Nobel Prize to Carter

The first thing I saw when I woke up this morning, from the BBC News: Former US President Jimmy Carter wins the Nobel Peace Prize for “decades of untiring effort to find peaceful solutions to international conflicts, to advance democracy and human rights, and to promote economic and social development.”

The Nobel site has a long history on the Nobel Peace Prize, including this bit on the first award to a US president:

“[Roosevelt] received the prize for his successful mediation to end the Russo-Japanese war and for his interest in arbitration, having provided the Hague arbitration court with its very first case. Internationally, however, he was best known for a rather bellicose posture, which certainly included the use of force. It is known that both the secretary and the relevant adviser of the Nobel Committee at that time were highly critical of an award to Roosevelt.”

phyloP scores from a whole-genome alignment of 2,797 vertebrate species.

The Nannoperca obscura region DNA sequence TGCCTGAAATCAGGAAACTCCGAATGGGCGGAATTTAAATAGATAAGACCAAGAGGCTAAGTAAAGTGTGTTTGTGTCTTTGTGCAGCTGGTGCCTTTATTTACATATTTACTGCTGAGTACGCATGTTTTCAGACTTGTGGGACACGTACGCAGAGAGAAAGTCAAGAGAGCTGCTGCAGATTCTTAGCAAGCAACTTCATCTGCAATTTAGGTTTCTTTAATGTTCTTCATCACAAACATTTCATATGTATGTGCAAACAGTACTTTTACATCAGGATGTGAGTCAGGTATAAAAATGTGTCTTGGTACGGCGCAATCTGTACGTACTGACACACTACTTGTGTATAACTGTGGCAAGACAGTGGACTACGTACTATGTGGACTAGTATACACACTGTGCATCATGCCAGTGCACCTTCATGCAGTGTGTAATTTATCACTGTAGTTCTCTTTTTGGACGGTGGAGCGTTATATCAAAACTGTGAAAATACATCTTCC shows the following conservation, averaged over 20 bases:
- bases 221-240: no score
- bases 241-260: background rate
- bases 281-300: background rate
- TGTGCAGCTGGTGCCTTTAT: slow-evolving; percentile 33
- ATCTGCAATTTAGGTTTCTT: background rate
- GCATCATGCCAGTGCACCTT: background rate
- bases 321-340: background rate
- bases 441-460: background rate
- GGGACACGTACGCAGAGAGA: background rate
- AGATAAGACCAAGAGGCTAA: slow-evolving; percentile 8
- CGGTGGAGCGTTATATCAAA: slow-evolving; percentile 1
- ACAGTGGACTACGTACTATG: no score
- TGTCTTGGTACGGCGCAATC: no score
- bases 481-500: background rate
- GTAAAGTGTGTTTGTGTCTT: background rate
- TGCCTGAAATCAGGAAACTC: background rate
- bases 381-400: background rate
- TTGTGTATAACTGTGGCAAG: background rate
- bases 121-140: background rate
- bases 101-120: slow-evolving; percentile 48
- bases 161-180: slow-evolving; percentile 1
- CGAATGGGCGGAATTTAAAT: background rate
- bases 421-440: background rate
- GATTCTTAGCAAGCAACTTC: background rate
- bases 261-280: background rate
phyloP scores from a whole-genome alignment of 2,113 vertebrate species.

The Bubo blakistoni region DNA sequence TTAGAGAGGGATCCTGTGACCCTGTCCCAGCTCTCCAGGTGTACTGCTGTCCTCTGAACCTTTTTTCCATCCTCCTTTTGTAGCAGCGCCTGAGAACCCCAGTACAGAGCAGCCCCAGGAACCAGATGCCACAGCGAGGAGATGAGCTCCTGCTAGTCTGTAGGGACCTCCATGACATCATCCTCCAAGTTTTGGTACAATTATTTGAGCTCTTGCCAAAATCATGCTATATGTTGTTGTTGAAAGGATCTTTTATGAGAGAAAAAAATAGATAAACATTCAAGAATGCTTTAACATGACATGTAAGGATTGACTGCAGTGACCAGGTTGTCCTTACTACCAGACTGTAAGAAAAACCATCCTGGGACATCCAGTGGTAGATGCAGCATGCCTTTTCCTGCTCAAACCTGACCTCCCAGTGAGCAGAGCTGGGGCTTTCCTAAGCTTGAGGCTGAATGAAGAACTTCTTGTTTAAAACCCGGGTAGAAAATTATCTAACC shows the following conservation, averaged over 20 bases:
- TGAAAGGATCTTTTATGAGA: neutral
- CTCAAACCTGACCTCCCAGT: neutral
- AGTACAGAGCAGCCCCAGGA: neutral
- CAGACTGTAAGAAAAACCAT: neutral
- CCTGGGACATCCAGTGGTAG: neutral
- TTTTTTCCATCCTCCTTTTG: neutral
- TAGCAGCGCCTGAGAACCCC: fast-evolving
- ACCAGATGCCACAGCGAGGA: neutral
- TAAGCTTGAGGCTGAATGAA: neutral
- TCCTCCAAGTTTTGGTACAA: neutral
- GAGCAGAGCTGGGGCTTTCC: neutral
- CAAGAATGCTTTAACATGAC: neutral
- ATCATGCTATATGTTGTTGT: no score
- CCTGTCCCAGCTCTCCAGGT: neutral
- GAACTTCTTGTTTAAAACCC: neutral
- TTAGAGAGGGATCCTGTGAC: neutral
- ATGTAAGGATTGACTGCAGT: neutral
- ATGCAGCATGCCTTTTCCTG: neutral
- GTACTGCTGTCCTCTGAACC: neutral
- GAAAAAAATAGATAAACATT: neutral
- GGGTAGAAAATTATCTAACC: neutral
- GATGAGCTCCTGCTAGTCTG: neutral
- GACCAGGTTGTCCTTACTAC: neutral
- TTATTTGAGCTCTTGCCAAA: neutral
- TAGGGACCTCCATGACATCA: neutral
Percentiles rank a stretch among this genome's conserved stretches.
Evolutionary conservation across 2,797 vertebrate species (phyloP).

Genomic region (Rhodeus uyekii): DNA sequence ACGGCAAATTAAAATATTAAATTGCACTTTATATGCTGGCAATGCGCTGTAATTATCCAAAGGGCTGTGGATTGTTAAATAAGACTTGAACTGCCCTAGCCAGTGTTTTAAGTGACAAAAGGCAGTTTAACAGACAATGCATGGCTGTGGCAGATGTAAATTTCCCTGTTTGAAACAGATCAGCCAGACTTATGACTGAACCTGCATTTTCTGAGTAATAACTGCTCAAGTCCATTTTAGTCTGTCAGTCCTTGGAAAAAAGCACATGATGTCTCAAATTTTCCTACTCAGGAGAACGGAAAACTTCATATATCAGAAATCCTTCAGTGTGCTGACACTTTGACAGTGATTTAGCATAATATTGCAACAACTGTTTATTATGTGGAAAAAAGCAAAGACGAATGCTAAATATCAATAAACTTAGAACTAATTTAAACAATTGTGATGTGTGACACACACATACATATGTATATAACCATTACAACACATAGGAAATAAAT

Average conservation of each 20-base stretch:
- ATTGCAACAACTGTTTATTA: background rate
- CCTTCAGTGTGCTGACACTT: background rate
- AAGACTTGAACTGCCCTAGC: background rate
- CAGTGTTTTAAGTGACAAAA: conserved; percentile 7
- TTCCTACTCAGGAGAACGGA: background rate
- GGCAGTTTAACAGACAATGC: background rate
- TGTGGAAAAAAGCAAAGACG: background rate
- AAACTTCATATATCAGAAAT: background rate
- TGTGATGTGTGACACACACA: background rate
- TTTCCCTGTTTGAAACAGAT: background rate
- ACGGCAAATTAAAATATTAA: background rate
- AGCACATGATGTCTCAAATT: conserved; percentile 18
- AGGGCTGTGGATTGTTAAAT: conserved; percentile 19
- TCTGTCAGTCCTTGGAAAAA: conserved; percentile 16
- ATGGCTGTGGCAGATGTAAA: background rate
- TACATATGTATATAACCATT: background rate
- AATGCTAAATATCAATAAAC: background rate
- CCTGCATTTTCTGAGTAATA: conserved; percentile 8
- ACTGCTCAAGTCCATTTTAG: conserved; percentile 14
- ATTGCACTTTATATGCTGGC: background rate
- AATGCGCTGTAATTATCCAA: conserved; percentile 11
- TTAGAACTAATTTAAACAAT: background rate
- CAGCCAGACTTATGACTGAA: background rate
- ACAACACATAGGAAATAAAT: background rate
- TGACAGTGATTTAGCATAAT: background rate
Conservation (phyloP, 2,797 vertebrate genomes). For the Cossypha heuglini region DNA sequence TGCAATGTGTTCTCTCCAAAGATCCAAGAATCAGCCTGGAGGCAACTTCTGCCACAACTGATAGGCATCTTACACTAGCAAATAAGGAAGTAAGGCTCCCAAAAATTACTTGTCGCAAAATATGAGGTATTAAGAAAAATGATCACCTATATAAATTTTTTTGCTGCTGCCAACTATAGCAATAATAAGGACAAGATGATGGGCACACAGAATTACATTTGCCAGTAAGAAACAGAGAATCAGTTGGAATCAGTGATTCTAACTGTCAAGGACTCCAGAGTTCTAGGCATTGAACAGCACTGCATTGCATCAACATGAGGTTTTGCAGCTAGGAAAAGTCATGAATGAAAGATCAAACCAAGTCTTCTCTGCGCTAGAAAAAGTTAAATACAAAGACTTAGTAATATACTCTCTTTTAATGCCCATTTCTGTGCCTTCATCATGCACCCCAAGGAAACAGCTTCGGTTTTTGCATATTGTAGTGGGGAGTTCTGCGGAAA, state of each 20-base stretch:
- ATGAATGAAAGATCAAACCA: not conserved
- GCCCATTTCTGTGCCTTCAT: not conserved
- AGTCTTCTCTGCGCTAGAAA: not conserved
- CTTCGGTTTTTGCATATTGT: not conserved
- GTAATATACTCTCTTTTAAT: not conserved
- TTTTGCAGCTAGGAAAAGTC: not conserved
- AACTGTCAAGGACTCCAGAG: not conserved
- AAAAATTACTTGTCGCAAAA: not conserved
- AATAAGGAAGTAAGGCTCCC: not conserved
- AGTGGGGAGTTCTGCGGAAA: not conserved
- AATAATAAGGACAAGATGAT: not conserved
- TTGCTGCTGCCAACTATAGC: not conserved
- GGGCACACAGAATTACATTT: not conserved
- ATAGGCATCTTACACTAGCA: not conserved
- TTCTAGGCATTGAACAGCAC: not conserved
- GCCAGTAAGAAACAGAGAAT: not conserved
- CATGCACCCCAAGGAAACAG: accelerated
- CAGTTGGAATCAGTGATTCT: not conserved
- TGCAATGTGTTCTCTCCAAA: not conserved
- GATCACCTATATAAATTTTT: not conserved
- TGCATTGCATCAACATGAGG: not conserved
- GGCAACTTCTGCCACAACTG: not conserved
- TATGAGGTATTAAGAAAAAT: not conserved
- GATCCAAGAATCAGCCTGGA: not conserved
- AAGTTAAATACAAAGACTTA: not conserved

And the second, to Woodrow Wilson:

“In 1919, the Peace Prize was awarded to the President of the United States, Thomas Woodrow Wilson for his crucial role in establishing the League [of Nations]. Wilson had been nominated by many, including Venstre Prime Minister Gunnar Knudsen. In a certain sense the prize to Wilson was obvious; what still made it controversial, also among committee members, was that the League was part of the Versailles Treaty, which was regarded as diverging from the president’s own ideal of ‘peace without victory.'”